6.2 Online counselling chat protocol
The following example (provided by Kate Antony from the Online Therapy Institute) gives you a taste of the specific features and challenges of text-based online counselling.
Activity 18: Online counselling chat protocol
You can explore the synchronous one-to-one online chat session in different ways:
- You can follow the chat between the client and the counsellor ‘as live’ in close to real time.
- Alternatively, you may prefer to read the chat at your own speed. If you click on the ‘Next’ button, the next statement appears. You can also speed up the display of the chat by changing the speed setting from ‘×1’ to ‘×8’. You can also pause or restart the chat by pressing the appropriate buttons – this allows you to reflect on how you would respond to the client before you see the therapist’s response.
- Click on ‘Print’ to read (or print out) the whole session transcript.
Use the space below to answer the following questions:
- What is the arrangement in case there is a disconnection during the session?
- Do the client or therapist use specific techniques to express themselves, such as capital letters to symbolise shouting, or emoticons?
- Are there any links between the times it takes the client to respond and the content of the response?
One advantage of text-based online counselling you might have noticed during this activity is that there is a written record of the session. This allows both the client and the counsellor to go back and review the interaction to see what they have learned from the session, and what they might want to address in the next session.
- If they are disconnected there’s an agreement to log in again, and to reschedule if no connection can be made after 10 or 15 minutes.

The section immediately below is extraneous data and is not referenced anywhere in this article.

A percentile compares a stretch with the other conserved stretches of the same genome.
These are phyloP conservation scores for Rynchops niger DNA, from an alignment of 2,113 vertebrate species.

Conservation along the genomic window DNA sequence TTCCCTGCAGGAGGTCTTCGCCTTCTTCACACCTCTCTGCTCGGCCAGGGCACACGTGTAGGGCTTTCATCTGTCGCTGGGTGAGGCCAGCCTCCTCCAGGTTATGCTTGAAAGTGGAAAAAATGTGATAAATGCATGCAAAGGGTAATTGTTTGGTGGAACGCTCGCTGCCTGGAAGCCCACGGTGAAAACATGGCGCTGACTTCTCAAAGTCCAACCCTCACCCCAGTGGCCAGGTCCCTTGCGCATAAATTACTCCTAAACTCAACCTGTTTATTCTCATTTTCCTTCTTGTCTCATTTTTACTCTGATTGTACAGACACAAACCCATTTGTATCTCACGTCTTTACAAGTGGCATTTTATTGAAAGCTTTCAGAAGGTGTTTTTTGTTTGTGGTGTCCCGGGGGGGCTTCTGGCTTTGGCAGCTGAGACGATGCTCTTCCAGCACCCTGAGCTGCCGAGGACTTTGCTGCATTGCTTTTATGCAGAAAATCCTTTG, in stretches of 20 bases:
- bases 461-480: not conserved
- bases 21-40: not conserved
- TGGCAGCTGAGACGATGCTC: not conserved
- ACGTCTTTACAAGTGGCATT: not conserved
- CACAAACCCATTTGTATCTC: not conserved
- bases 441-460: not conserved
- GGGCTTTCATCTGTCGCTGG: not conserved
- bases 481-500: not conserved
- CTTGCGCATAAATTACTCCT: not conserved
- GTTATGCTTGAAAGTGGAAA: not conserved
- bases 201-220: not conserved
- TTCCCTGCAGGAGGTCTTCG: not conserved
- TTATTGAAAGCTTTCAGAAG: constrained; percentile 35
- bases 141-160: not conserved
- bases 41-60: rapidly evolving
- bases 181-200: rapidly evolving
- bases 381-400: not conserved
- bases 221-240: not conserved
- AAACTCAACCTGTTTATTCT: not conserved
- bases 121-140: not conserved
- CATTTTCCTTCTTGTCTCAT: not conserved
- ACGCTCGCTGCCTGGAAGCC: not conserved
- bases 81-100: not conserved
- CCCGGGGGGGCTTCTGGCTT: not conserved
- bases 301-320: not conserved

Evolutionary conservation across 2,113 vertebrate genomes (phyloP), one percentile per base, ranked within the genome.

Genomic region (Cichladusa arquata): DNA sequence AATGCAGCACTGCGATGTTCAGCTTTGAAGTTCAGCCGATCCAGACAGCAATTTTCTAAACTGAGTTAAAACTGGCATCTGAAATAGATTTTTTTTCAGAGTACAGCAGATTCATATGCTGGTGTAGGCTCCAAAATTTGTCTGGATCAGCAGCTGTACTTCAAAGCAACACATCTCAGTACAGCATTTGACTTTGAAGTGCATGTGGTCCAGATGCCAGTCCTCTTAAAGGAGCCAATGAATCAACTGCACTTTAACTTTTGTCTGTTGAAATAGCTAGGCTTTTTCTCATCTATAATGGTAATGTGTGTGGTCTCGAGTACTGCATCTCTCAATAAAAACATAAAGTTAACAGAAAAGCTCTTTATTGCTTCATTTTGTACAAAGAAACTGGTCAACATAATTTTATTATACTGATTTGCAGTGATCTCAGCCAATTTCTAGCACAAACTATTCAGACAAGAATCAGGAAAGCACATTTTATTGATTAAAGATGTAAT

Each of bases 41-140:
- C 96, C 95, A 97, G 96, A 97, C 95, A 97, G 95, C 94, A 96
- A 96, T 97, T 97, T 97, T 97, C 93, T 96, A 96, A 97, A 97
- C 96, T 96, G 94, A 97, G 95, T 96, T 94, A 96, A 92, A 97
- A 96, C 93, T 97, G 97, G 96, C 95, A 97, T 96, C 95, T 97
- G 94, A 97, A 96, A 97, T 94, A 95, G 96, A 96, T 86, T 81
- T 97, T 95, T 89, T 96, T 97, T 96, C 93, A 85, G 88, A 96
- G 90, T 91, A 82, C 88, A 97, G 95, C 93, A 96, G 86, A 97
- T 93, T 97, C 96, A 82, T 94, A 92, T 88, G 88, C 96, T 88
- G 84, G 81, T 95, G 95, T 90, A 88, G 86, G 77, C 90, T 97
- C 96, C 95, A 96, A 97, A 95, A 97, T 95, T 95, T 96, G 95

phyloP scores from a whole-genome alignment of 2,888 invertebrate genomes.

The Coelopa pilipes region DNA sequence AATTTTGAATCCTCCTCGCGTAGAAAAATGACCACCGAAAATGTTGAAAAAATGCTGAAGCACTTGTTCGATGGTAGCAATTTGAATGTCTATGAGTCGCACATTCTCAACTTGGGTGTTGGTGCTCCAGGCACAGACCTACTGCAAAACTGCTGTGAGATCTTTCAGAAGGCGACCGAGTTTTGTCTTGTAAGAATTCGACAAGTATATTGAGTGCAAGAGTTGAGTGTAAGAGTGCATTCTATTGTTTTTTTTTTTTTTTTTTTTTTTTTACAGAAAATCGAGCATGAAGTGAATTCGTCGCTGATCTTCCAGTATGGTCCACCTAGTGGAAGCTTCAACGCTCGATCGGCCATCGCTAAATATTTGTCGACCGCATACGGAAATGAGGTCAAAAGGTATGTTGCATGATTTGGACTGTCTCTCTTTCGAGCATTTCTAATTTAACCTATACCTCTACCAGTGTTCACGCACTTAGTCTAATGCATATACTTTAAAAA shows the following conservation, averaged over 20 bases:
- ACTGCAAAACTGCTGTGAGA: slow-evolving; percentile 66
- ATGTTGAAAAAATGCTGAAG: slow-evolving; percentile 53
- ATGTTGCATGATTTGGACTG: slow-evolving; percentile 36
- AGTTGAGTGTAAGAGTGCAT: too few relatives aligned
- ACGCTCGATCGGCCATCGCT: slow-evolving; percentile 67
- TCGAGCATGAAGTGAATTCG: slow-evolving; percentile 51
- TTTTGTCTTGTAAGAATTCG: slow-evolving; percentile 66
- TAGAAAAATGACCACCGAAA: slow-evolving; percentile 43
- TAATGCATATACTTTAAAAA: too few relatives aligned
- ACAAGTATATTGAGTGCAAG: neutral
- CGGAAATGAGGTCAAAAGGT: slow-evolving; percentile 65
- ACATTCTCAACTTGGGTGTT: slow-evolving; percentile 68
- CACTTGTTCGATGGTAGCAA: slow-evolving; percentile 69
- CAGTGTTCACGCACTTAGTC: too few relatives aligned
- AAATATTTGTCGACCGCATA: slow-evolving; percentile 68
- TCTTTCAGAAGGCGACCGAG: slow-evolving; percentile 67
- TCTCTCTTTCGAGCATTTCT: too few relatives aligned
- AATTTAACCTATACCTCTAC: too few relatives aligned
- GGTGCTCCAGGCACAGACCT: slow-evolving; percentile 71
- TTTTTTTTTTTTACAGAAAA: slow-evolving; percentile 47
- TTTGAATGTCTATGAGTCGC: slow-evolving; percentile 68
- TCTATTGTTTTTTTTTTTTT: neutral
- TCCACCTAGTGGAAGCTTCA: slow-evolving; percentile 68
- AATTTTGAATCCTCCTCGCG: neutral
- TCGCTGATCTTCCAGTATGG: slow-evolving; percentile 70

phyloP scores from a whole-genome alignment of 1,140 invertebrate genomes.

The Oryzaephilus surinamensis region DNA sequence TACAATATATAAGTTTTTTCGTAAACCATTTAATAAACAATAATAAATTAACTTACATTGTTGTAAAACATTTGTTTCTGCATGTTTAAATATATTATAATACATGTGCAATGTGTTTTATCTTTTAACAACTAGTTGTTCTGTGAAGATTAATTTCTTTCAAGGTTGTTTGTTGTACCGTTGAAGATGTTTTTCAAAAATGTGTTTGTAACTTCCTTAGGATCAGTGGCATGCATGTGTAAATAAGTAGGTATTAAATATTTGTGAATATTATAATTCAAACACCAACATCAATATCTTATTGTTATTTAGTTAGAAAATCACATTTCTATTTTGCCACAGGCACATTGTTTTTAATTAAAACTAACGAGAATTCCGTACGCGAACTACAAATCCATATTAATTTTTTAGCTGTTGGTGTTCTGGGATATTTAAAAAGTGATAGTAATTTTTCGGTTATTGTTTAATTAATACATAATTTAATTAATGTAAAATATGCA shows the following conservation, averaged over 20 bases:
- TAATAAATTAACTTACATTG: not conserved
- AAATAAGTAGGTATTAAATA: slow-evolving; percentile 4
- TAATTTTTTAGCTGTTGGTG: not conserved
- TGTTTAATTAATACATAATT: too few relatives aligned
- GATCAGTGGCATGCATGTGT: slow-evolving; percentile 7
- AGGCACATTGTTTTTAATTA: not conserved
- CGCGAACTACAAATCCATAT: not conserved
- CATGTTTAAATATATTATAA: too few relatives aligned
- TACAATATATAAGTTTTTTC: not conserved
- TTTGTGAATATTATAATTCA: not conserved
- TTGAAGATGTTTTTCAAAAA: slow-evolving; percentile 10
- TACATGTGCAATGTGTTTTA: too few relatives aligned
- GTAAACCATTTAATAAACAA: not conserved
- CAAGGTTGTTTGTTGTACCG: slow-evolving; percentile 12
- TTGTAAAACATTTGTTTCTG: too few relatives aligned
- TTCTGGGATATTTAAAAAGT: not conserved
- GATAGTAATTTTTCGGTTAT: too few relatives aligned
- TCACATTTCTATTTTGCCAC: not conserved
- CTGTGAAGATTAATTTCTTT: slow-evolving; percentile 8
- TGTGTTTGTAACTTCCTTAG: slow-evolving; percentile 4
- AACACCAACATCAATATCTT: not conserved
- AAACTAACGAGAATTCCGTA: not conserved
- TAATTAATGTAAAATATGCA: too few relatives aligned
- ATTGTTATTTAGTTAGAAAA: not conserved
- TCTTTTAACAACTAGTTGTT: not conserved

- In a few places the client uses upper-case words to stress emotional content.
- There can be many reasons for long response times, but it is useful to check if they are related to the counselling process. So for example, the long time for the response at 15:58:22 might be linked to the client’s rejection of the therapist’s interpretation – something that clients might find easier to do online.
Pause for reflection
Do you think that the counselling approach(es) you are working with is/are suited to text-based online counselling?
In practice, a variety of therapeutic orientations and integrative approaches can be adopted for working with text-based online counselling. Core conditions for building a strong therapeutic relationship online – for example, congruence, empathy or positive regard – can be expressed with the written word. CBT techniques such as thought diaries or homework sheets are suitable for online counselling.
Practitioners and clients can work with compensatory techniques, such as typing ‘PFT’ (which stands for ‘Pause for thought’) to indicate the need for the silence in the room (which has not been caused by a technological breakdown).
The next section will introduce services that are located at the ‘high-tech’ end of the continuum of technology-based counselling services – standalone mental health apps and computer programs with no human interaction.
You should now move on to Topic 7: Mental health apps and computer programs .
6.1 The benefits and complexities of text-based counselling